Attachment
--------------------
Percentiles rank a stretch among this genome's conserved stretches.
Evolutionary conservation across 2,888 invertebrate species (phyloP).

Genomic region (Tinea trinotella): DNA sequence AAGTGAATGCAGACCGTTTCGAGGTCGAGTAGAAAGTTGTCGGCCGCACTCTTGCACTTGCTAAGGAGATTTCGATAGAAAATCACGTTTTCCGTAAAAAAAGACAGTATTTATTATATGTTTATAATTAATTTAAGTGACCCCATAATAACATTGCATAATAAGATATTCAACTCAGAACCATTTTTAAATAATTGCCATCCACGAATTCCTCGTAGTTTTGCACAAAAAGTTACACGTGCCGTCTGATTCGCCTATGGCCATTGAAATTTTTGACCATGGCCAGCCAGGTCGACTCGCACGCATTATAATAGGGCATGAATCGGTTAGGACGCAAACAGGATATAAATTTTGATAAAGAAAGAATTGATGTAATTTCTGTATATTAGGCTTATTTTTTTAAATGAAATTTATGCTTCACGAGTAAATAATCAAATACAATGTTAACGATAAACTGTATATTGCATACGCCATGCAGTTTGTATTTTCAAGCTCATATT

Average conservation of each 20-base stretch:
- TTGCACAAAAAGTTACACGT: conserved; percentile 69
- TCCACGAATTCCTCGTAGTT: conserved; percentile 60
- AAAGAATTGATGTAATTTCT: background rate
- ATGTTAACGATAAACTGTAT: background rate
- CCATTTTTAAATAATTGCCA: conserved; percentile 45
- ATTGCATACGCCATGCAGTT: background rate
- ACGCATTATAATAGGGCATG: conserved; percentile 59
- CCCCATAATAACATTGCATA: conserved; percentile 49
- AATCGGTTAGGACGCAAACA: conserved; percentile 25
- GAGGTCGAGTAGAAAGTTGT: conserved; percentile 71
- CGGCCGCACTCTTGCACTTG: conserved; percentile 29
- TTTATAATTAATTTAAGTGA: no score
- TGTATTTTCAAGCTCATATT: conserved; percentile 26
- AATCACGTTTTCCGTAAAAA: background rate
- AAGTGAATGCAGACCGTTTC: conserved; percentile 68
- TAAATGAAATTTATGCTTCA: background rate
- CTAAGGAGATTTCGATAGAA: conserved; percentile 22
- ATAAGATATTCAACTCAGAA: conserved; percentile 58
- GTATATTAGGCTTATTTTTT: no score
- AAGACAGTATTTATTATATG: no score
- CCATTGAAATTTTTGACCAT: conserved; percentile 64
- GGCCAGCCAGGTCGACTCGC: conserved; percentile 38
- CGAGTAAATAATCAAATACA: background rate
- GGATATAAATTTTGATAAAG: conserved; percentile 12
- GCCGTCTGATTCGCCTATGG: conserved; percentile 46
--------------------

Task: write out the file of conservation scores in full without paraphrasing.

Percentiles rank a stretch among this genome's conserved stretches.
Evolutionary conservation across 2,888 invertebrate species (phyloP).

Genomic region (Tinea trinotella): DNA sequence AAGTGAATGCAGACCGTTTCGAGGTCGAGTAGAAAGTTGTCGGCCGCACTCTTGCACTTGCTAAGGAGATTTCGATAGAAAATCACGTTTTCCGTAAAAAAAGACAGTATTTATTATATGTTTATAATTAATTTAAGTGACCCCATAATAACATTGCATAATAAGATATTCAACTCAGAACCATTTTTAAATAATTGCCATCCACGAATTCCTCGTAGTTTTGCACAAAAAGTTACACGTGCCGTCTGATTCGCCTATGGCCATTGAAATTTTTGACCATGGCCAGCCAGGTCGACTCGCACGCATTATAATAGGGCATGAATCGGTTAGGACGCAAACAGGATATAAATTTTGATAAAGAAAGAATTGATGTAATTTCTGTATATTAGGCTTATTTTTTTAAATGAAATTTATGCTTCACGAGTAAATAATCAAATACAATGTTAACGATAAACTGTATATTGCATACGCCATGCAGTTTGTATTTTCAAGCTCATATT

Average conservation of each 20-base stretch:
- TTGCACAAAAAGTTACACGT: conserved; percentile 69
- TCCACGAATTCCTCGTAGTT: conserved; percentile 60
- AAAGAATTGATGTAATTTCT: background rate
- ATGTTAACGATAAACTGTAT: background rate
- CCATTTTTAAATAATTGCCA: conserved; percentile 45
- ATTGCATACGCCATGCAGTT: background rate
- ACGCATTATAATAGGGCATG: conserved; percentile 59
- CCCCATAATAACATTGCATA: conserved; percentile 49
- AATCGGTTAGGACGCAAACA: conserved; percentile 25
- GAGGTCGAGTAGAAAGTTGT: conserved; percentile 71
- CGGCCGCACTCTTGCACTTG: conserved; percentile 29
- TTTATAATTAATTTAAGTGA: no score
- TGTATTTTCAAGCTCATATT: conserved; percentile 26
- AATCACGTTTTCCGTAAAAA: background rate
- AAGTGAATGCAGACCGTTTC: conserved; percentile 68
- TAAATGAAATTTATGCTTCA: background rate
- CTAAGGAGATTTCGATAGAA: conserved; percentile 22
- ATAAGATATTCAACTCAGAA: conserved; percentile 58
- GTATATTAGGCTTATTTTTT: no score
- AAGACAGTATTTATTATATG: no score
- CCATTGAAATTTTTGACCAT: conserved; percentile 64
- GGCCAGCCAGGTCGACTCGC: conserved; percentile 38
- CGAGTAAATAATCAAATACA: background rate
- GGATATAAATTTTGATAAAG: conserved; percentile 12
- GCCGTCTGATTCGCCTATGG: conserved; percentile 46